Ekaj is a raw, empathetic piece of cinema that depicts the pain and vulnerability of living in the margins of society.
When you watch a film like Ekaj, it’s clear that you’re witnessing a burgeoning filmmaker who has found her muse and is experiencing a creative inspiration that gives audiences a window directly into their main character’s soul. There are no production values here to speak of — the entire film looks like it was made for a few hundred dollars on film equipment that someone had lying around. And yet it’s utterly transfixing.
Director Cati Gonzalez’s focus on Ekaj, a gay Latino teen who has been disowned by his conservative father and now lives on the street, shows compassion for and interest in people living on the margins of society, whose stories usually go untold in traditional narrative cinema. In a lot of ways, her work in this empathetic film brings to mind that of Sean Baker, the writer and director behind Tangerine and The Florida Project, who similarly uses untrained actors to create a raw and authentic cinematic experience about the forgotten and overlooked members of society.
Ekaj, played by Jake Mestre, is young, naive, beautifully fragile, and intensely vulnerable. He’s a 16-year-old gay teen who seems almost as though he was put on this earth to be preyed upon. He’s deeply in love with on-again-off-again boyfriend Johnny, who is much older, physically and emotionally abusive, and seems to have absolutely no redeeming qualities. Yet Ekaj is utterly devoted to him, which makes no sense except in all of the ways that it makes perfect sense. He’s desperately seeking a sense of love and belonging — and in his incredibly destabilized life where he floats from couch to couch, from hookup to hookup, he craves the security that a steady boyfriend, even one as unquestionably terrible as Johnny, brings.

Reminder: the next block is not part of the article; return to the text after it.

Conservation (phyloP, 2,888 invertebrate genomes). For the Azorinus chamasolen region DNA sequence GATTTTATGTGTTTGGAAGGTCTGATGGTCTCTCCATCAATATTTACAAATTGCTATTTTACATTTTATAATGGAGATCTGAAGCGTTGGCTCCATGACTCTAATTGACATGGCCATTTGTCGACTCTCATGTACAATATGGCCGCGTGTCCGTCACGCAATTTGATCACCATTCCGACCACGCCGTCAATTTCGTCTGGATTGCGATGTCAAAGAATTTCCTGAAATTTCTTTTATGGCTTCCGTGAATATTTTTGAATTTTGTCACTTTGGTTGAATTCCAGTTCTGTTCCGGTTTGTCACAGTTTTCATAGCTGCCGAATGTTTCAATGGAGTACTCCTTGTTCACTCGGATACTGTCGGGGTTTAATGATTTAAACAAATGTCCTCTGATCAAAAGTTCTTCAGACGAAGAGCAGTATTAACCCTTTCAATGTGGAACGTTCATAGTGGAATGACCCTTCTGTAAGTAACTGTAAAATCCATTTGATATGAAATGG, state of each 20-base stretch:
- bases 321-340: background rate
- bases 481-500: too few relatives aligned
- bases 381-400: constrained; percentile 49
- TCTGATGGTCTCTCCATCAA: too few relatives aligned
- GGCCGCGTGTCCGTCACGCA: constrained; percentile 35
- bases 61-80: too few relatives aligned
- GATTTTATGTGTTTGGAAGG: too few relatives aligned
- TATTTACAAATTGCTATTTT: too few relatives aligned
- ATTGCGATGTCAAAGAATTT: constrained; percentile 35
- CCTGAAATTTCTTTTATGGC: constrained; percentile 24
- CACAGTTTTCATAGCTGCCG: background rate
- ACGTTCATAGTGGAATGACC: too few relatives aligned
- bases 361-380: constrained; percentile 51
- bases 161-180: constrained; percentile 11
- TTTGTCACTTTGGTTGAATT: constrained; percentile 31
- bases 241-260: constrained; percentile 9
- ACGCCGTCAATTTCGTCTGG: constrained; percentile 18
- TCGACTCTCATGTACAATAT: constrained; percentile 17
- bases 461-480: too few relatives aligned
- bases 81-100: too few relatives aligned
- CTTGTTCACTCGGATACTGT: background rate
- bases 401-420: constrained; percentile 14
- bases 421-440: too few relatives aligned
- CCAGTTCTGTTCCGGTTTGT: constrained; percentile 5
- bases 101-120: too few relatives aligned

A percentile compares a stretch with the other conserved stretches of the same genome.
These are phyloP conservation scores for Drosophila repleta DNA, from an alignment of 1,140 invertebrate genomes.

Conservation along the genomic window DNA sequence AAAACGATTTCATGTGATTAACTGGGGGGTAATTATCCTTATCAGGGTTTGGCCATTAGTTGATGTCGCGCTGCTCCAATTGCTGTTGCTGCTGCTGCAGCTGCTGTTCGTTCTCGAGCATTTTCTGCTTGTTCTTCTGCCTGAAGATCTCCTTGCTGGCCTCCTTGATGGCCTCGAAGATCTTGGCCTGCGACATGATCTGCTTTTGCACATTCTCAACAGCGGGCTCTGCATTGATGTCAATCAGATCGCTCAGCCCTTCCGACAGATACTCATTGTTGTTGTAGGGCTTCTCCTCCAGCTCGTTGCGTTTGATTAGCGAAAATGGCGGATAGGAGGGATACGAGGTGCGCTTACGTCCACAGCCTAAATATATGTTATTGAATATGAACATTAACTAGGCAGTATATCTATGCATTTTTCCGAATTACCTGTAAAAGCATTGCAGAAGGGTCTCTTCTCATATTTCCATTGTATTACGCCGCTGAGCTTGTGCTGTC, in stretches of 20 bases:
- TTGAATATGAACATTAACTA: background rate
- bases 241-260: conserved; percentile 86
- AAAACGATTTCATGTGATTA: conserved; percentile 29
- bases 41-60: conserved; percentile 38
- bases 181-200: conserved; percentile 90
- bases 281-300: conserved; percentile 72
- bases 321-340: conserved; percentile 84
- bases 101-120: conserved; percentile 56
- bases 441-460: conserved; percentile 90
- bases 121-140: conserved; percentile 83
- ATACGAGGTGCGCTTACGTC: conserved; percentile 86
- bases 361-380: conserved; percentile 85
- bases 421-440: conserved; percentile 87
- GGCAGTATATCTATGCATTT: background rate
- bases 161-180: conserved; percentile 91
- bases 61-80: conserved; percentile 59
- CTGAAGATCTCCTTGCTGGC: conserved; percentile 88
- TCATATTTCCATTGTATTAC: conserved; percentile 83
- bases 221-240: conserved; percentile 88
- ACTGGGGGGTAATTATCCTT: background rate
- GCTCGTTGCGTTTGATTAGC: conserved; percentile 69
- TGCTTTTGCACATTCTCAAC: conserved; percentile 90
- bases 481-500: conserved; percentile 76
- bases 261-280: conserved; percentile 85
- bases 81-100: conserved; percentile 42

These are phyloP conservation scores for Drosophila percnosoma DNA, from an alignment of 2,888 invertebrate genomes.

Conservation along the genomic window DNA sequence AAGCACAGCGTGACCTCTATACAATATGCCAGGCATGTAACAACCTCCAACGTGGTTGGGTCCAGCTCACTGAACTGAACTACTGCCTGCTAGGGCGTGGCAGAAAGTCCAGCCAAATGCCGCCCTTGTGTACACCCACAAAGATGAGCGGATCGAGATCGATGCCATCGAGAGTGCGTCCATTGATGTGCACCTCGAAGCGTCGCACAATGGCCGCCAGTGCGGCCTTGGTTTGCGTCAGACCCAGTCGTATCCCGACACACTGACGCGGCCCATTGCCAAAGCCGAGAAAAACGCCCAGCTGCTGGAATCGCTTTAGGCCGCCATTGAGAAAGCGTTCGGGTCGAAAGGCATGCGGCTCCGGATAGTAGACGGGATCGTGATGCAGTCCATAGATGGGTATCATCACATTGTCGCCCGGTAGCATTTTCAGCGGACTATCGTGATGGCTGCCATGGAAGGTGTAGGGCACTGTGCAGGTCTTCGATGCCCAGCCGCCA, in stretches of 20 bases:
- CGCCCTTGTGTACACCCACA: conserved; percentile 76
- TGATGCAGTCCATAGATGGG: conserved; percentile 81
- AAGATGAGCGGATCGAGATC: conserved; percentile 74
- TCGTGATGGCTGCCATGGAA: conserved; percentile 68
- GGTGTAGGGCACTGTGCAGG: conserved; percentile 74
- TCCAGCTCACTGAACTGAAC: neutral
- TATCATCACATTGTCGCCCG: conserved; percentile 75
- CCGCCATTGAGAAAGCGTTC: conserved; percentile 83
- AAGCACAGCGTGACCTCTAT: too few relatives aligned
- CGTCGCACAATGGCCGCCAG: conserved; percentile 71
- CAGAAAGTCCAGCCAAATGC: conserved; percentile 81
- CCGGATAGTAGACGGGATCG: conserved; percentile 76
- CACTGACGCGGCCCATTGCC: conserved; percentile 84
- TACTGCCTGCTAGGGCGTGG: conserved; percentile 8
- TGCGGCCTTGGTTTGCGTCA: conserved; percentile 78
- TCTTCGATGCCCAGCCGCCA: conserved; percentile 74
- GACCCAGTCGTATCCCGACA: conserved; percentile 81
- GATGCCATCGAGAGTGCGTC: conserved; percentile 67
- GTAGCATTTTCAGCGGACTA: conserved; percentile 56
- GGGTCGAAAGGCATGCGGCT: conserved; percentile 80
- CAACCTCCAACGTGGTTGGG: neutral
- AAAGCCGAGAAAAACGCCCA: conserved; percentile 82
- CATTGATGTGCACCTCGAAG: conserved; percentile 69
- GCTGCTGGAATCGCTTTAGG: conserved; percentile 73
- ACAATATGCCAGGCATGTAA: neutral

The only healthy relationship Ekaj has in his life is with Mecca, a small-time thief who seems to understand innately the vulnerability of Ekaj. But rather than exploiting it like so many of the other characters in the film do, he sets out to serve as a sort of mentor for Ekaj, protecting him wherever possible and helping him navigate the world of the streets. There is a sense that Mecca has been where Ekaj is, and that he’d like to shield him from some of his worst experiences. Affection and even love develop between the two characters, their concern and regard for one another the only pure, beautiful thing in a harsh world where everyone seems to have an ulterior motive. It’s only Mecca’s rapidly progressing AIDS that prevents them from developing a physical relationship, but it hardly matters — they’re a couple in every sense of the word.
There are moments in Ekaj where the film’s ultra-low budget hampers the impact of the narrative it’s trying to tell. But those are few and far between. For the most part, it stands as an example of what can be accomplished when you have compelling characters, a keen eye, a willingness to tell authentic stories, and almost nothing else. What Cati Gonzalez does here is remarkable, and should serve as a calling card that, were there any justice in the world, would give her carte blanche and a blank check from some savvy producer to allow her to make films with the kind of raw, compassionate storytelling she’s clearly drawn to.